Weakening economic data continues to undermine the case for a 2015 US rate hike (despite naive hopes of the Fed). The U$ rally (underway since 2008) has responded with consolidation over the past couple of weeks. This on top of Middle East/Russian tension has given commodity shorts a reason to cover, and the energy sector has staged a dramatic bounce off recent lows. But this is all financial market jostling. In the real economy each oil spike is self-defeating, as higher prices spur a resurgence of output on to a market drowning in supply and wanting in demand…and storage.
As explained by Goldman analyst Currie (below), in the aftermath of over-production booms where easy credit has spurred wild-eyed speculation, durable price bottoms are not reached until ‘believers’ capitulate, throw in the towel on rebound bets, and finally move whatever capital they have left to the sidelines or other sectors. We have not seen this yet in energy. Every rally to date has brought another burst of hope–and production.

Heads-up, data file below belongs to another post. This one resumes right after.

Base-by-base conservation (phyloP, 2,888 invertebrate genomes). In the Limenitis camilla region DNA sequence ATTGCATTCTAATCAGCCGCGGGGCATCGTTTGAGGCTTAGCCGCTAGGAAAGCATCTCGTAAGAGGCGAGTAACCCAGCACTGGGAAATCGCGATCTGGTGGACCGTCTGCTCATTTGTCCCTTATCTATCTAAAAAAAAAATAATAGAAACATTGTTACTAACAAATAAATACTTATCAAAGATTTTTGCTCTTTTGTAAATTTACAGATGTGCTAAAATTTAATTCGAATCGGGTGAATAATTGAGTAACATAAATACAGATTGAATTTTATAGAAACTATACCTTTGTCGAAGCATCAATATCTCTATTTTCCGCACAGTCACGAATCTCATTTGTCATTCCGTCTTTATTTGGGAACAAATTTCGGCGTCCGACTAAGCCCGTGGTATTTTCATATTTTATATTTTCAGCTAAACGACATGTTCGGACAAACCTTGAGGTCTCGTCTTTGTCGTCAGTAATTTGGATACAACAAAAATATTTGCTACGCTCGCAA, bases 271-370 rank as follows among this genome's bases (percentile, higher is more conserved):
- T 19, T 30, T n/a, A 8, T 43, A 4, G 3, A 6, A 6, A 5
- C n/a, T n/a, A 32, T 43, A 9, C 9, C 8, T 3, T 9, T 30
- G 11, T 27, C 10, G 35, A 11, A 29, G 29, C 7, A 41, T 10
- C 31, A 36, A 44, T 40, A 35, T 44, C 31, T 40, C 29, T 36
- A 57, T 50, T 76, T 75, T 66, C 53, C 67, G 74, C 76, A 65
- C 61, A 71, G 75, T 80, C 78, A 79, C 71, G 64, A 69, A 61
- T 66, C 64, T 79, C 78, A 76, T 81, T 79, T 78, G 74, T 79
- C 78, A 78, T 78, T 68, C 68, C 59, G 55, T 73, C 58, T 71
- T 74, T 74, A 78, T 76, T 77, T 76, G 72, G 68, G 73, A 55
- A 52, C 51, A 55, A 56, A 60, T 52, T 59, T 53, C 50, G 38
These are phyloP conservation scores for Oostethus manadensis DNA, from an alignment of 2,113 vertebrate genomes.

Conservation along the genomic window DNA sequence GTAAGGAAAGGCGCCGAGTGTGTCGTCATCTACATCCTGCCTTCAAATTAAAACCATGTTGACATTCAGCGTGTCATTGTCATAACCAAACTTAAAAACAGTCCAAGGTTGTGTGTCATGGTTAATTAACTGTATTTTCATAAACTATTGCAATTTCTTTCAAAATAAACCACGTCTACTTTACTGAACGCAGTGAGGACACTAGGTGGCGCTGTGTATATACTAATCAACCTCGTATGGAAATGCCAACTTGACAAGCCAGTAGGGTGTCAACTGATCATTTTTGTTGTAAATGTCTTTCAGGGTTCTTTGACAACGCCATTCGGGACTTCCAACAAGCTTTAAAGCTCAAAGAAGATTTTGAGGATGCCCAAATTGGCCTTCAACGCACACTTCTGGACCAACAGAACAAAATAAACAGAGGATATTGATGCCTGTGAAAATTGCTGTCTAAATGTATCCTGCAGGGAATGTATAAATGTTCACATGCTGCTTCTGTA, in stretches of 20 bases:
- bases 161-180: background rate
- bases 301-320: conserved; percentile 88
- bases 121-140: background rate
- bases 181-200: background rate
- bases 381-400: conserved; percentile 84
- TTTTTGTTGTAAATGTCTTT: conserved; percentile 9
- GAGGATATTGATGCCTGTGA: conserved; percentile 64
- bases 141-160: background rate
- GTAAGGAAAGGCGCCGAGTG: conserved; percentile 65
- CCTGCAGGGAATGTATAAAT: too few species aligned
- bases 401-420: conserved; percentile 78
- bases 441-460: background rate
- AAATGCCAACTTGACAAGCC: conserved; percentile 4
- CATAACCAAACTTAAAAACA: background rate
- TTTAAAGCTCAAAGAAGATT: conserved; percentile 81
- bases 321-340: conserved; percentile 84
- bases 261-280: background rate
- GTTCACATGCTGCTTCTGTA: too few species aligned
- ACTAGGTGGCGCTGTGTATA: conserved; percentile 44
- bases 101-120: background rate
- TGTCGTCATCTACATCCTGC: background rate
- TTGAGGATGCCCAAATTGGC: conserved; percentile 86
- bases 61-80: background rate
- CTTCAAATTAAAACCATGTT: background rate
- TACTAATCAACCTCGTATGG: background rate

“The risk of $20 is driven by what we call a breach in storage capacity, meaning that you have supply above demand, you fill every storage tank on planet earth and then you have nowhere to put it,” Jeff Currie, head of commodity research at Goldman told CNBC from the annual Oil & Money conference in London.”(Then) supply has to come down in line with demand. The only way you get that correction is prices crash down to cash costs, which for a U.S. producer, is somewhere around $20 a barrel.” Jeff Currie, global head of commodities research at Goldman Sachs, says the risk of crude oil reaching $20 a barrel is driven by “breaching storage capacity. Here is a direct video link.